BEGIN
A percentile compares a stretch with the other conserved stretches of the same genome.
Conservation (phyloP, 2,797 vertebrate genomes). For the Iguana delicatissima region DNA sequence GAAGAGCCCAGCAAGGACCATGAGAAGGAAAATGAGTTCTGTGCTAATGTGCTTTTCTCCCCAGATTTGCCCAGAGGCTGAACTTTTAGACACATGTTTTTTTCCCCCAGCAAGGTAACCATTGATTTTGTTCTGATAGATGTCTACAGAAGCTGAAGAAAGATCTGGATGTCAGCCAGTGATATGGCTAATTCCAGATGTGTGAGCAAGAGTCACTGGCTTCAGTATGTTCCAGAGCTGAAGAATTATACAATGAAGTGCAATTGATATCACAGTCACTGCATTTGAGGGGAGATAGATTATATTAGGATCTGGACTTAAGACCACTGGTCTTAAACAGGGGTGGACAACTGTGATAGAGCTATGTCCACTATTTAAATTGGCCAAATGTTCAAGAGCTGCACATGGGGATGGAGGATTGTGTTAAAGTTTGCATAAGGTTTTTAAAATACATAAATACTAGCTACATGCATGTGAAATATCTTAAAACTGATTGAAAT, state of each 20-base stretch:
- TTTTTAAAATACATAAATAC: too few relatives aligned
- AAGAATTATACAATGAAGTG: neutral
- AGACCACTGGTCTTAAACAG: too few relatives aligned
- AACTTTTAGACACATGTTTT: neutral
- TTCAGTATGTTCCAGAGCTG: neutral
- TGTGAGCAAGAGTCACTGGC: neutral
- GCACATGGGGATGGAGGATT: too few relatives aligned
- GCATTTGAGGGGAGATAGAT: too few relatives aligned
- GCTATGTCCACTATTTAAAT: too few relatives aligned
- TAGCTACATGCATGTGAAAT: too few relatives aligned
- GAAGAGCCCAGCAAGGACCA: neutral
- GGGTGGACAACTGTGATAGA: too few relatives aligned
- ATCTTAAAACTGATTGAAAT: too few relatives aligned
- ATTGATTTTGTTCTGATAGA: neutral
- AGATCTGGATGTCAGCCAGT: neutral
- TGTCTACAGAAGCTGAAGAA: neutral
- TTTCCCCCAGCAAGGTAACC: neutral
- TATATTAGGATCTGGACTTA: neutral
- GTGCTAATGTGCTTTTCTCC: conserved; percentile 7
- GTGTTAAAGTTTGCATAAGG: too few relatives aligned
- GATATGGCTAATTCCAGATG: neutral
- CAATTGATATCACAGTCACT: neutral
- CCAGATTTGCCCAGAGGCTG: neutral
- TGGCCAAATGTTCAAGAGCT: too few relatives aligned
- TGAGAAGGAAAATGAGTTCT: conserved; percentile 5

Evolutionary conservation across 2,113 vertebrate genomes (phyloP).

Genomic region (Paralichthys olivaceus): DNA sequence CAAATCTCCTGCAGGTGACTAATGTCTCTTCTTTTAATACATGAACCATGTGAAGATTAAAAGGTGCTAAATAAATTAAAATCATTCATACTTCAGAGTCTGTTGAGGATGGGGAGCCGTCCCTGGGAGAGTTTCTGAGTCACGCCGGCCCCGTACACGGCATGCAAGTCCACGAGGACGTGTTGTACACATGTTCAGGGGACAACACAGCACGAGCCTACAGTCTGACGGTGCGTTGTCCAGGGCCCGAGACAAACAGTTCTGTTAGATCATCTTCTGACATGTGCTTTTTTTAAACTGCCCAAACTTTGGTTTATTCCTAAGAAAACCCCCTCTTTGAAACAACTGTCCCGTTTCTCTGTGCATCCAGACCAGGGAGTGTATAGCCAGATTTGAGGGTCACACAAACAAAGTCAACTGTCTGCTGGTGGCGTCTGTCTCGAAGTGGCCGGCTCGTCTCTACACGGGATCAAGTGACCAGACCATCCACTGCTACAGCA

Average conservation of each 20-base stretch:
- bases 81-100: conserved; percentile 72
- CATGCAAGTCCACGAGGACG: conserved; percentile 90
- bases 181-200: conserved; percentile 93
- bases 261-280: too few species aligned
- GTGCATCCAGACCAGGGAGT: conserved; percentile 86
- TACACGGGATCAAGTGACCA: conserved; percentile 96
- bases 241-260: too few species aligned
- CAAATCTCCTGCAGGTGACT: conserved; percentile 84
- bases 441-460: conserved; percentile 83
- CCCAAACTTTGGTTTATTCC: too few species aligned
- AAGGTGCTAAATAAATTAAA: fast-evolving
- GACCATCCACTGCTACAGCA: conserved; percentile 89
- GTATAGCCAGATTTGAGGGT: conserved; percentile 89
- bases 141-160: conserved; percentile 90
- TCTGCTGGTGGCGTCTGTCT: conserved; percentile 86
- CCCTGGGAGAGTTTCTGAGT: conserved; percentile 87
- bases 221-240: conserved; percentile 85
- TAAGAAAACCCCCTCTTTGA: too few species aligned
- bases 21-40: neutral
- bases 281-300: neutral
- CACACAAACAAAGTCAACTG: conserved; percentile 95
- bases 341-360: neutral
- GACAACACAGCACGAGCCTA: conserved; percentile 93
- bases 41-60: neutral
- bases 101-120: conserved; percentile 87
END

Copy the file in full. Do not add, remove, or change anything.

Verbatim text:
A percentile compares a stretch with the other conserved stretches of the same genome.
Conservation (phyloP, 2,797 vertebrate genomes). For the Iguana delicatissima region DNA sequence GAAGAGCCCAGCAAGGACCATGAGAAGGAAAATGAGTTCTGTGCTAATGTGCTTTTCTCCCCAGATTTGCCCAGAGGCTGAACTTTTAGACACATGTTTTTTTCCCCCAGCAAGGTAACCATTGATTTTGTTCTGATAGATGTCTACAGAAGCTGAAGAAAGATCTGGATGTCAGCCAGTGATATGGCTAATTCCAGATGTGTGAGCAAGAGTCACTGGCTTCAGTATGTTCCAGAGCTGAAGAATTATACAATGAAGTGCAATTGATATCACAGTCACTGCATTTGAGGGGAGATAGATTATATTAGGATCTGGACTTAAGACCACTGGTCTTAAACAGGGGTGGACAACTGTGATAGAGCTATGTCCACTATTTAAATTGGCCAAATGTTCAAGAGCTGCACATGGGGATGGAGGATTGTGTTAAAGTTTGCATAAGGTTTTTAAAATACATAAATACTAGCTACATGCATGTGAAATATCTTAAAACTGATTGAAAT, state of each 20-base stretch:
- TTTTTAAAATACATAAATAC: too few relatives aligned
- AAGAATTATACAATGAAGTG: neutral
- AGACCACTGGTCTTAAACAG: too few relatives aligned
- AACTTTTAGACACATGTTTT: neutral
- TTCAGTATGTTCCAGAGCTG: neutral
- TGTGAGCAAGAGTCACTGGC: neutral
- GCACATGGGGATGGAGGATT: too few relatives aligned
- GCATTTGAGGGGAGATAGAT: too few relatives aligned
- GCTATGTCCACTATTTAAAT: too few relatives aligned
- TAGCTACATGCATGTGAAAT: too few relatives aligned
- GAAGAGCCCAGCAAGGACCA: neutral
- GGGTGGACAACTGTGATAGA: too few relatives aligned
- ATCTTAAAACTGATTGAAAT: too few relatives aligned
- ATTGATTTTGTTCTGATAGA: neutral
- AGATCTGGATGTCAGCCAGT: neutral
- TGTCTACAGAAGCTGAAGAA: neutral
- TTTCCCCCAGCAAGGTAACC: neutral
- TATATTAGGATCTGGACTTA: neutral
- GTGCTAATGTGCTTTTCTCC: conserved; percentile 7
- GTGTTAAAGTTTGCATAAGG: too few relatives aligned
- GATATGGCTAATTCCAGATG: neutral
- CAATTGATATCACAGTCACT: neutral
- CCAGATTTGCCCAGAGGCTG: neutral
- TGGCCAAATGTTCAAGAGCT: too few relatives aligned
- TGAGAAGGAAAATGAGTTCT: conserved; percentile 5

Evolutionary conservation across 2,113 vertebrate genomes (phyloP).

Genomic region (Paralichthys olivaceus): DNA sequence CAAATCTCCTGCAGGTGACTAATGTCTCTTCTTTTAATACATGAACCATGTGAAGATTAAAAGGTGCTAAATAAATTAAAATCATTCATACTTCAGAGTCTGTTGAGGATGGGGAGCCGTCCCTGGGAGAGTTTCTGAGTCACGCCGGCCCCGTACACGGCATGCAAGTCCACGAGGACGTGTTGTACACATGTTCAGGGGACAACACAGCACGAGCCTACAGTCTGACGGTGCGTTGTCCAGGGCCCGAGACAAACAGTTCTGTTAGATCATCTTCTGACATGTGCTTTTTTTAAACTGCCCAAACTTTGGTTTATTCCTAAGAAAACCCCCTCTTTGAAACAACTGTCCCGTTTCTCTGTGCATCCAGACCAGGGAGTGTATAGCCAGATTTGAGGGTCACACAAACAAAGTCAACTGTCTGCTGGTGGCGTCTGTCTCGAAGTGGCCGGCTCGTCTCTACACGGGATCAAGTGACCAGACCATCCACTGCTACAGCA

Average conservation of each 20-base stretch:
- bases 81-100: conserved; percentile 72
- CATGCAAGTCCACGAGGACG: conserved; percentile 90
- bases 181-200: conserved; percentile 93
- bases 261-280: too few species aligned
- GTGCATCCAGACCAGGGAGT: conserved; percentile 86
- TACACGGGATCAAGTGACCA: conserved; percentile 96
- bases 241-260: too few species aligned
- CAAATCTCCTGCAGGTGACT: conserved; percentile 84
- bases 441-460: conserved; percentile 83
- CCCAAACTTTGGTTTATTCC: too few species aligned
- AAGGTGCTAAATAAATTAAA: fast-evolving
- GACCATCCACTGCTACAGCA: conserved; percentile 89
- GTATAGCCAGATTTGAGGGT: conserved; percentile 89
- bases 141-160: conserved; percentile 90
- TCTGCTGGTGGCGTCTGTCT: conserved; percentile 86
- CCCTGGGAGAGTTTCTGAGT: conserved; percentile 87
- bases 221-240: conserved; percentile 85
- TAAGAAAACCCCCTCTTTGA: too few species aligned
- bases 21-40: neutral
- bases 281-300: neutral
- CACACAAACAAAGTCAACTG: conserved; percentile 95
- bases 341-360: neutral
- GACAACACAGCACGAGCCTA: conserved; percentile 93
- bases 41-60: neutral
- bases 101-120: conserved; percentile 87